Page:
I don’t care what your butcher says or the label on the tray of meat says, London Broil is NOT a cut of meat. It is a cooking method. And here is how to cook it to perfection!
I have seen butchers label everything from flank steak to porterhouse “London Broil.” NOT! London broil is usually a large thick cut steak or small roast from a lean hardworking muscle, marinated and broiled or grilled, and cut in thin slices across the grain.
The odd part is that the term broil is not commonly used in London. Over there, they call it a “grill” of all things.
To make London Broil, I use chuck roasts, top round, sirloin, or coulotte. I make a concentrated, intensely flavorful brinerade with soy sauce as the salt source. I leave it in the liquid for several hours, overnight sometimes. And then I break several Meathead Methods.
Normally we leave oil out of marinades because it cannot penetrate meat, which is 70% water. Normally we pat meat dry to encourage browning. A wet surface steams, and if there is sweetness, the surface can burn. With London Broil, the surface steams and helps cool the thick cut of meat so it doesn’t burn. The result is a beautiful dark slab that smells heavenly.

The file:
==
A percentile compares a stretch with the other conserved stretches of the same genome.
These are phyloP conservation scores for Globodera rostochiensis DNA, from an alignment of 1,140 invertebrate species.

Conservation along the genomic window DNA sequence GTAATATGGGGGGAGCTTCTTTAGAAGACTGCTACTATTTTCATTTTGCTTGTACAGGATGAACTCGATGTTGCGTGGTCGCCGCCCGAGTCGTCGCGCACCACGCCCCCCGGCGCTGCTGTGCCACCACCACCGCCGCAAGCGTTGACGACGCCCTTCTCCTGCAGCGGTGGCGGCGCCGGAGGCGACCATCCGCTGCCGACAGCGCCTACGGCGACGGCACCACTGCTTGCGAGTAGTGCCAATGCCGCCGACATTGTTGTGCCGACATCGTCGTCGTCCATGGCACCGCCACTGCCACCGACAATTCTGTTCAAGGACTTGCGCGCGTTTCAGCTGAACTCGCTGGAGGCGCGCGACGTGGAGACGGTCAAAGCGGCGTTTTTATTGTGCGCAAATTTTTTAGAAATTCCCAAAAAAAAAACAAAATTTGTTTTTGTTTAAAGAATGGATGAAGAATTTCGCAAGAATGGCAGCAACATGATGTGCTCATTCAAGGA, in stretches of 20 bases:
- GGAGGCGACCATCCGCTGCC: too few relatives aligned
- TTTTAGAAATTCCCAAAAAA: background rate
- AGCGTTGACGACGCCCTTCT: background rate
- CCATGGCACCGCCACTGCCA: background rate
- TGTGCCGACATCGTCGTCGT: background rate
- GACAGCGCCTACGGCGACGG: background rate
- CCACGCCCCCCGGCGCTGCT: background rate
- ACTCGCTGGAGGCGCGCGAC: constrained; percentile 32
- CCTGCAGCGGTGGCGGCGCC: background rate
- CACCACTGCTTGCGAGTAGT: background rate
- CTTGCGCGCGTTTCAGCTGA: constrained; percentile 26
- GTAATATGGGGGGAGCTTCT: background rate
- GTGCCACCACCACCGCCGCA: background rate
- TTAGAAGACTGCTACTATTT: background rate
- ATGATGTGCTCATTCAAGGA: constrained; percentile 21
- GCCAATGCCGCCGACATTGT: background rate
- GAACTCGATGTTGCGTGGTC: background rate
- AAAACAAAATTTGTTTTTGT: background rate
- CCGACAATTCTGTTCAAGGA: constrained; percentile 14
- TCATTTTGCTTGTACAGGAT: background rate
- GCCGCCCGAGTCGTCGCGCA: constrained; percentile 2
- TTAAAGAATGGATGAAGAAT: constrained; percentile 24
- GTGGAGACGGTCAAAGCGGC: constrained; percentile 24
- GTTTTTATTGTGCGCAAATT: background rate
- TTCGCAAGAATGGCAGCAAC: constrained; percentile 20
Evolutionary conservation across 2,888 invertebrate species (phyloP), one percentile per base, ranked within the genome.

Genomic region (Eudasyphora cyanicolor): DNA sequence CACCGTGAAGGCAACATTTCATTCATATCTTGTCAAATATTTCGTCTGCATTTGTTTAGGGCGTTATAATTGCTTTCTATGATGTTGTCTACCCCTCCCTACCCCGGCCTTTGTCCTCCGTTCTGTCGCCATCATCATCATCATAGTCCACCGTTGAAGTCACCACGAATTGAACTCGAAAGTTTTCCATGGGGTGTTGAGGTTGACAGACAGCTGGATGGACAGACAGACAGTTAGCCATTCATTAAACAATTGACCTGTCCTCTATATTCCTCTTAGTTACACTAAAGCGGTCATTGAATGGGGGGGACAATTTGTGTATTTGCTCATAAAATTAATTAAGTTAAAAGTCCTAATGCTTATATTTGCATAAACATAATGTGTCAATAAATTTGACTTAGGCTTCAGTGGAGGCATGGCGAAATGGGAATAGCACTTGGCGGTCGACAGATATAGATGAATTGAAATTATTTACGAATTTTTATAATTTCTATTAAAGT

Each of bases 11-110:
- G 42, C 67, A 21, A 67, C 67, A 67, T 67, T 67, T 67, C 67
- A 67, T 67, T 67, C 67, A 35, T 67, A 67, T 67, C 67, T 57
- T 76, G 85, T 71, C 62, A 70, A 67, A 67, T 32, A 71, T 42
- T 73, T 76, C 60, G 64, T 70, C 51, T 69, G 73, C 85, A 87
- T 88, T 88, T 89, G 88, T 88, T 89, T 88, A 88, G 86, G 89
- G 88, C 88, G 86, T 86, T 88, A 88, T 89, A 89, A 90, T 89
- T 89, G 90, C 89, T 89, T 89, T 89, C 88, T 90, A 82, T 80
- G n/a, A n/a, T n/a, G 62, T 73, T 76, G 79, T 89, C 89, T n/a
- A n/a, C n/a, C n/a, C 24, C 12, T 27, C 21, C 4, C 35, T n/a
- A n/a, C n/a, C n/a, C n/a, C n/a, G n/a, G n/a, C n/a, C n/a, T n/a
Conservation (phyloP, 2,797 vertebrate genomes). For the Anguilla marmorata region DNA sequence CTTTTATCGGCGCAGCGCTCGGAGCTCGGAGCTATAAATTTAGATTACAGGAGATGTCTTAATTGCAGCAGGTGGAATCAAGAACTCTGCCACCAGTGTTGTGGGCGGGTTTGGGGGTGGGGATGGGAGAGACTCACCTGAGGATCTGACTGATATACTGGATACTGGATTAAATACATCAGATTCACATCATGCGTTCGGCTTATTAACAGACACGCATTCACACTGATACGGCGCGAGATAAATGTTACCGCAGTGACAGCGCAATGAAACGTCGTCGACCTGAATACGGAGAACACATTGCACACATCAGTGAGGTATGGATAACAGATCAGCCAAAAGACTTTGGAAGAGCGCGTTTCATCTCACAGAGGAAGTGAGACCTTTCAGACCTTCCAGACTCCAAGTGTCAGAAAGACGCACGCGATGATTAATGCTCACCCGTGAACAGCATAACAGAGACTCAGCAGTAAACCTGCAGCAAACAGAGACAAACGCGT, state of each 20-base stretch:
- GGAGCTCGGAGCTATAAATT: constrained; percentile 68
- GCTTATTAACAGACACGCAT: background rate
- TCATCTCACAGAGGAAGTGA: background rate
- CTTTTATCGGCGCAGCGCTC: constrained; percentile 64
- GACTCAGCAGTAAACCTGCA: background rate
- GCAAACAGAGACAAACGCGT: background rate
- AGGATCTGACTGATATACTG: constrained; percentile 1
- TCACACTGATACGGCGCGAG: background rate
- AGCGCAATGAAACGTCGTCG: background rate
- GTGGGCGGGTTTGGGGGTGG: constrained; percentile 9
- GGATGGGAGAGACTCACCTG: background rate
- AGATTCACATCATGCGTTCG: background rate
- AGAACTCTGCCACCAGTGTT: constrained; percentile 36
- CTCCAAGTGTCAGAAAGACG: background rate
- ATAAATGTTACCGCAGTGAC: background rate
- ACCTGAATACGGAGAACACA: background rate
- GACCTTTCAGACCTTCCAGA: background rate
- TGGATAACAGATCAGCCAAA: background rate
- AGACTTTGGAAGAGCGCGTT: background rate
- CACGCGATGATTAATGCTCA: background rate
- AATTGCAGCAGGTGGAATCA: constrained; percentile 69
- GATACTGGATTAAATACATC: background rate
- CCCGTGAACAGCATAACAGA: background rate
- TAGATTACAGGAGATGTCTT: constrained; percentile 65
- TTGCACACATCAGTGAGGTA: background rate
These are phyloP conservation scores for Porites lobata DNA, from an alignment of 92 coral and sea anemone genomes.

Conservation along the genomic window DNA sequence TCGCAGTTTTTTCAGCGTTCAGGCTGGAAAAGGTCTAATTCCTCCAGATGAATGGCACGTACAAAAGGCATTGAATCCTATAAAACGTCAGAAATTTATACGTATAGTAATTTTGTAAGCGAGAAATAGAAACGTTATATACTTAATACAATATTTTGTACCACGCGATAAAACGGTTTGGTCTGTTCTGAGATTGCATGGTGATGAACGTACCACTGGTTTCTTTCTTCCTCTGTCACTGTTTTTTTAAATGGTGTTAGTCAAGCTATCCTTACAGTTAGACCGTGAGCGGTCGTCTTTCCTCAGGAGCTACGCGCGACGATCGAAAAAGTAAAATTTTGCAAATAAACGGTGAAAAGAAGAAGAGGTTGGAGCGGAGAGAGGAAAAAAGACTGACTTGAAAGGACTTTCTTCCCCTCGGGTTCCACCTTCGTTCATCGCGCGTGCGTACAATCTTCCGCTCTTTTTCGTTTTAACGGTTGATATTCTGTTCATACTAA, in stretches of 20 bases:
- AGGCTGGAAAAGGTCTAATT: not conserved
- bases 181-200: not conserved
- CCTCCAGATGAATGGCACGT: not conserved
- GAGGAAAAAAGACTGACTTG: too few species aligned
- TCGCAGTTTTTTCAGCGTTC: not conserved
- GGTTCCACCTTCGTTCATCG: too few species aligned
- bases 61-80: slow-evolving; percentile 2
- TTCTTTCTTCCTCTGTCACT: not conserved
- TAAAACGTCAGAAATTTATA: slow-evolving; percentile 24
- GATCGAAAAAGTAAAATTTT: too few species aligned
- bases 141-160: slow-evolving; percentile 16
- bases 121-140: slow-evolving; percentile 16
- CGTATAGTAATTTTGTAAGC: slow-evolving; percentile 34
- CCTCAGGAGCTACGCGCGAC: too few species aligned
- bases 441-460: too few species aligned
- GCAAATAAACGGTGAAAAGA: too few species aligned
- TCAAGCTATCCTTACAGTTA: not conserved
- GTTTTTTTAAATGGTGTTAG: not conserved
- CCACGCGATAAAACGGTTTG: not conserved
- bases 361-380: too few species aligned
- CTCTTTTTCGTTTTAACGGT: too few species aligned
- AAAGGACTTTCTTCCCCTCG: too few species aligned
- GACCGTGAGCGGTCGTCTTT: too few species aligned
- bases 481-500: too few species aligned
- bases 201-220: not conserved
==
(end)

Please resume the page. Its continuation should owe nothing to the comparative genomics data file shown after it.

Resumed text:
Serve with: a cabernet.
- 2 pounds beef steak, 1 to 2” thick (read more about selecting the right cut below)
- 1/4 cup inexpensive salad grade balsamic vinegar
- 5 tablespoons dark soy sauce
- 2 tablespoons vegetable oil
- 1 teaspoon toasted sesame oil
- 4 cloves garlic
- 2 tablespoons Italian seasoning blend
- 1 teaspoon black pepper
- 1 teaspoon gochujang or another hot sauce or pepper paste
These recipes were created in US Customary measurements and the conversion to metric is being done by calculations. They should be accurate, but it is possible there could be an error. If you find one, please let us know in the comments at the bottom of the page
- Prep. Trim any fat cap and silverskin off the meat.
- Combine the balsamic, soy, oils, garlic (press it or mince it first), seasoning and pepper in pan or a large zipper bag and slide the meat in. Place a zipper bag in a bowl in case it leaks. Chill for 4 to 24 hours. Every 30 minutes to an hour, roll it around so all sides of the meat stay wet.
- Fire up. Set up your grill for 2-zone cooking and get the hot zone really hot.
- Cook. Place the meat in the indirect zone and let it warm until it hits about 125°F in the thickest part. Then move it over the high heat, lid up, and flip often until it gets really dark all over but not burned. Remove from the grill.
- Serve. Slice across the grain about ¼” thick, plate, and serve.